Chinese astronauts install tools on first spacewalk outside new space station

For the first time, two astronauts have worked outside of China's space station, completing only the second spacewalk in the history of the country's space program.

Liu Boming and Tang Hongbo began the six-hour and 46-minute extravehicular activity (EVA) on Saturday (July 3) at 8:11 p.m. EDT (0011 GMT or 8:11 a.m. Beijing Time on July 4). Liu was first to exit the space station's Tianhe ("Harmony of the Heavens") core module, followed by Tang about three hours later.

Wearing upgraded Chinese Feitian spacesuits, the two Shenzhou 12 crewmates outfitted the space station with tools needed to support future activities.

Video: Watch China's 1st space station crew enter Tianhe module

Shenzhou 12 crewmates Liu Boming (at top) and Tang Hongbo exit the Tianhe core module to perform the first spacewalk outside of China's space station on Saturday, July 3, 2021.  (Image credit: CCTV)

Liu, initially working alone, attached a foot restraint and platform to the end of the station's 33-foot-long (10-meter) robotic arm and then mounted the arm himself. Shenzhou 12 commander Nie Haisheng then tested the arm's controls, moving Liu from inside the Tianhe module.

Tang, tethered to the handrails running along the exterior of the space station, later joined Liu in extending a panoramic camera. They then continued working together to install other EVA equipment with the help of the robotic arm.

"After about 7 hours of exterior activities, the Shenzhou 12 crewmates working closely together successfully completed all the scheduled tasks during the spacewalk," China's Manned Space Agency announced at the end of the EVA.

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Shenzhou 12 astronaut Tang Honbo, wearing a Feitian spacesuit, floats inside the docking hub of the Tianhe core module waiting to exit China's space station during a July 3, 2021 spacewalk.  (Image credit: CCTV)

Liu and Tang completed the spacewalk at 2:57 a.m. EDT (0657 GMT or 2:57 p.m. Beijing time) on Sunday.

A second spacewalk is planned for later in the Shenzhou 12 mission, which launched with Nie, Liu and Tang on June 16 and is scheduled to last three months. In addition to testing procedures, the EVAs are preparing the station to be expanded with the addition of two laboratory modules to be launched in 2022.

China's first-ever spacewalk was performed by Zhai Zhigang, commander of the Shenzhou 7 mission, in 2008. Liu was part of that mission's crew as well, and during the 22-minute outing, performed a stand-up EVA, popping his head out of the hatch while wearing a Russian Orlan spacesuit.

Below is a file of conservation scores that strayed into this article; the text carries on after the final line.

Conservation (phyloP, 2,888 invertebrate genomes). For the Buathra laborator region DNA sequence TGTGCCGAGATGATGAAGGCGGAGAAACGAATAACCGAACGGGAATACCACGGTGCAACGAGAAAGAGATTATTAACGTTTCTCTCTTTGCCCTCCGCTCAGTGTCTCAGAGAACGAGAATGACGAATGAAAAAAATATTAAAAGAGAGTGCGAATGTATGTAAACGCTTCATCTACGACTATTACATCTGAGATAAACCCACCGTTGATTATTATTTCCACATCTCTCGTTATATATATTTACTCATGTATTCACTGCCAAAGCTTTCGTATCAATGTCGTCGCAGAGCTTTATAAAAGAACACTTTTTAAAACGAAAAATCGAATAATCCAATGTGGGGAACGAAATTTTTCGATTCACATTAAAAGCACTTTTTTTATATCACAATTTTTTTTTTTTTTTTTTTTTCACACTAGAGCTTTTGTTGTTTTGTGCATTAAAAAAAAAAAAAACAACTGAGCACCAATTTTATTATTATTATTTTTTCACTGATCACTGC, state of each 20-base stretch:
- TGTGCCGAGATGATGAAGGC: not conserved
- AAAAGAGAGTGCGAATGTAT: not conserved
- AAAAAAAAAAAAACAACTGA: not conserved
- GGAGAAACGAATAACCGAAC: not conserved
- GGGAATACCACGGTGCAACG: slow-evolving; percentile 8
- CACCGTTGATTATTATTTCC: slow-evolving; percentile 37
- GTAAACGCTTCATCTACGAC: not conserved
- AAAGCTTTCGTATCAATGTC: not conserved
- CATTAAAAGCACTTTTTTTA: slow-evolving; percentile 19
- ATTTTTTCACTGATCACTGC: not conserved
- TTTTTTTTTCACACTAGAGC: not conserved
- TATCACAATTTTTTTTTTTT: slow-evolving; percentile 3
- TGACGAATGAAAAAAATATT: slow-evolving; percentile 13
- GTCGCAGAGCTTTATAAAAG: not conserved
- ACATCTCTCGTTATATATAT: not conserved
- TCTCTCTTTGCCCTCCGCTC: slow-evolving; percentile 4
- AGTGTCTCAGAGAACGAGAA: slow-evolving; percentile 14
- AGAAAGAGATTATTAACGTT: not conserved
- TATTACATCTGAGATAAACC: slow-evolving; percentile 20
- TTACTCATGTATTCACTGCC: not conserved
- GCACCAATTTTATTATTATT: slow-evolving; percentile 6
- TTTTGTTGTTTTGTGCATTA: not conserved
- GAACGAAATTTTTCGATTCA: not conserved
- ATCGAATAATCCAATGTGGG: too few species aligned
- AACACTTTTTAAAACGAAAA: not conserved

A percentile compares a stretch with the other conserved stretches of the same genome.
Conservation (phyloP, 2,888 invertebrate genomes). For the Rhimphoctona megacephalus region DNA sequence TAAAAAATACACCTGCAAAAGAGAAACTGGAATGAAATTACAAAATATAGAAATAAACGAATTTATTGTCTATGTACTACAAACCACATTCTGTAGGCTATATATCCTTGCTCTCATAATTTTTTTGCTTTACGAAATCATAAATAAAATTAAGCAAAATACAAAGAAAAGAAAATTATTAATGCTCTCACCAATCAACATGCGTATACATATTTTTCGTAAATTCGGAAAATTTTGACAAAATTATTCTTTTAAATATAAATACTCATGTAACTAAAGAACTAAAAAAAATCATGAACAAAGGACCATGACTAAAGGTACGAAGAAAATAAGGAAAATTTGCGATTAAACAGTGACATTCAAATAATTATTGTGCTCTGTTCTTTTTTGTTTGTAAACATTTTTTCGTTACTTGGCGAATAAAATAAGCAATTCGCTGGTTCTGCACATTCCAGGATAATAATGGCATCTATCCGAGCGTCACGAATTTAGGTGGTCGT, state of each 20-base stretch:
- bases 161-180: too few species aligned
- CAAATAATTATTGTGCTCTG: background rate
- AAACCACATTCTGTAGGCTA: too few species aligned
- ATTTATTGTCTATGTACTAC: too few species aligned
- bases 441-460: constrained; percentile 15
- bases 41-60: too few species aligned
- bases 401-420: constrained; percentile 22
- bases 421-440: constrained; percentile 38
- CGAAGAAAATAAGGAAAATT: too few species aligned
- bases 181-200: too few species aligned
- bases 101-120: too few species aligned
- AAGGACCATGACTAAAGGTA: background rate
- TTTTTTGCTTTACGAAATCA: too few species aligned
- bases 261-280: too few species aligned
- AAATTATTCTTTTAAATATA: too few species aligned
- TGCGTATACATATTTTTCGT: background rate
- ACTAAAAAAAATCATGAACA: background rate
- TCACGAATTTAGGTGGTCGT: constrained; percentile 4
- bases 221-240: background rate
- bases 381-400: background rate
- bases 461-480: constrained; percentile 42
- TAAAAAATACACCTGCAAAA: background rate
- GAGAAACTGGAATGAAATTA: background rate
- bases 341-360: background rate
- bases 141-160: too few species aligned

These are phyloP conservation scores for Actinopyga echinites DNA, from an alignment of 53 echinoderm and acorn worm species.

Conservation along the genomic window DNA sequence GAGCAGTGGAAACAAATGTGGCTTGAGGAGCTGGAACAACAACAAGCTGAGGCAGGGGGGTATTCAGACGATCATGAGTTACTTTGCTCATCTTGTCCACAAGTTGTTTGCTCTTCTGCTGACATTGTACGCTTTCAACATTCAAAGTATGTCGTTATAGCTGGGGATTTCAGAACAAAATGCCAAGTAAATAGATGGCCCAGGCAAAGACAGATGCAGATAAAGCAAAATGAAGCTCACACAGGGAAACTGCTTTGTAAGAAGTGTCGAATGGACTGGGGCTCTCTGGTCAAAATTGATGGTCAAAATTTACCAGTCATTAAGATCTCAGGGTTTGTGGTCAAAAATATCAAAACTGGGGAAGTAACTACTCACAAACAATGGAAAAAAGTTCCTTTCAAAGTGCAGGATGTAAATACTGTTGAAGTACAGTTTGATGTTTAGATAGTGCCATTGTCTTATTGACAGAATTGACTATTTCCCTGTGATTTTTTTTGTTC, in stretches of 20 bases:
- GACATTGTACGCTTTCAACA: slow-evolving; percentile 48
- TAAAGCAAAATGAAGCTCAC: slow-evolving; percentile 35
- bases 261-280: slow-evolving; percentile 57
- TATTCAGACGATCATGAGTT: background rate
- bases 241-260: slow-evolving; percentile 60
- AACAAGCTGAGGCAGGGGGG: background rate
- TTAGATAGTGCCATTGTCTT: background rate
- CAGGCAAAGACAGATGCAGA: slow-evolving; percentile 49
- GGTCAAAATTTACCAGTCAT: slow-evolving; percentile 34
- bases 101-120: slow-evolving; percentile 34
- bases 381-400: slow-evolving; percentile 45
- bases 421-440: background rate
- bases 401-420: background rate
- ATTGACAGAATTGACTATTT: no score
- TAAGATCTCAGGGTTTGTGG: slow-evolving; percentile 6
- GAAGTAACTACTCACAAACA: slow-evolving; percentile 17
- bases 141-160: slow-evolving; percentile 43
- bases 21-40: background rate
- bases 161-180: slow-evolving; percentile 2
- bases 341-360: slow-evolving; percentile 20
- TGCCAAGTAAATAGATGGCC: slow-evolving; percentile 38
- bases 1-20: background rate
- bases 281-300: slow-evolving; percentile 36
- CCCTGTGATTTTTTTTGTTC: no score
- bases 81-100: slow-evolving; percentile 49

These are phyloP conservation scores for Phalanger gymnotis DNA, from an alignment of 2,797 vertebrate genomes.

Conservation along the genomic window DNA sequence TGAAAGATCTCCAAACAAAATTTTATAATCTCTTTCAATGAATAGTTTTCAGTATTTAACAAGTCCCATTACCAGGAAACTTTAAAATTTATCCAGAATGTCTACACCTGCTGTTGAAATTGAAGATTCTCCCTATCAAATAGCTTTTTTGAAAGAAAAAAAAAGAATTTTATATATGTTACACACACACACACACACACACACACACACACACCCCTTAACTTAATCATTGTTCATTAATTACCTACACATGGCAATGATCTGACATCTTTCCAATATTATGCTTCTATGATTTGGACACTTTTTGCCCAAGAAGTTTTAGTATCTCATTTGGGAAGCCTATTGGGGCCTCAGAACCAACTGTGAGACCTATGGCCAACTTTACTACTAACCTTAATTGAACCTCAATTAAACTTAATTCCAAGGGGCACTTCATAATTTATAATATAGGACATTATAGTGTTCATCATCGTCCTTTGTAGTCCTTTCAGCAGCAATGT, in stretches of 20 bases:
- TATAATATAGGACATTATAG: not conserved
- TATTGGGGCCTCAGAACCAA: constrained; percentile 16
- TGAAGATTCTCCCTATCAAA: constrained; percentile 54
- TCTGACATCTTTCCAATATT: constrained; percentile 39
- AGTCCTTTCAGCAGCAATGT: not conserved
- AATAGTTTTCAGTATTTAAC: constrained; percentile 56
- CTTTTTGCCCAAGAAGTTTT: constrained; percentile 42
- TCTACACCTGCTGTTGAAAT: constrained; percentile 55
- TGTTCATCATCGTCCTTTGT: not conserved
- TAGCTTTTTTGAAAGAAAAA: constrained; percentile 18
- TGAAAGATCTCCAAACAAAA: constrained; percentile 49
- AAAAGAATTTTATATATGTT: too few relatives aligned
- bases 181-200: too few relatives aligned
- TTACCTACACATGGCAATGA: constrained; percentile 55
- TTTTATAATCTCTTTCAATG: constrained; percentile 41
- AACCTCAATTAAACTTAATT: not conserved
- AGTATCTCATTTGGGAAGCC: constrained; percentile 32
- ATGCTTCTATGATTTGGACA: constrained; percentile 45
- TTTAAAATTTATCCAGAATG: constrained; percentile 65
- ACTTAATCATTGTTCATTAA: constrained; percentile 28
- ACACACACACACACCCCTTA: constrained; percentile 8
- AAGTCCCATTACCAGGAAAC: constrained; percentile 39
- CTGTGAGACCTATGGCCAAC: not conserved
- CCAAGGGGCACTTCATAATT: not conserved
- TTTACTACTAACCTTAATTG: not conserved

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Shenzhou 12 spacewalker Liu Boming positions himself to mount the end of a robotic arm outside of China's space station on July 3, 2021.  (Image credit: CCTV)

The Chinese Feitian ("flying to space") suits are similar in design to the Orlan, with the portable life support system also serving as a rear-entry hatch into the spacesuit. The Feitian's helmets are equipped with cameras, broadcasting a first-person view similar to NASA's extravehicular activity unit (EMU) spacesuit.

When not out on a spacewalk, the Shenzhou 12 crewmates have been configuring and testing the Tianhe core module's systems, conducting science experiments and participating in video downlinks, including talking live with Chinese President Xi Jinping.

When completed, the T-shaped Tiangong ("Heavenly Palace") space station will be China's first multi-module space station. In addition to hosting Chinese crews and research, China plans to invite international partners to visit and work aboard the orbiting outpost.

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Robert Z. Pearlman Editor, Contributor

Robert Pearlman is a space historian, journalist and the founder and editor of, an online publication and community devoted to space history with a particular focus on how and where space exploration intersects with pop culture. Pearlman is also a contributing writer for and co-author of "Space Stations: The Art, Science, and Reality of Working in Space” published by Smithsonian Books in 2018. He previously developed online content for the National Space Society and Apollo 11 moonwalker Buzz Aldrin, helped establish the space tourism company Space Adventures and currently serves on the History Committee of the American Astronautical Society, the advisory committee for The Mars Generation and leadership board of For All Moonkind. In 2009, he was inducted into the U.S. Space Camp Hall of Fame in Huntsville, Alabama. In 2021, he was honored by the American Astronautical Society with the Ordway Award for Sustained Excellence in Spaceflight History.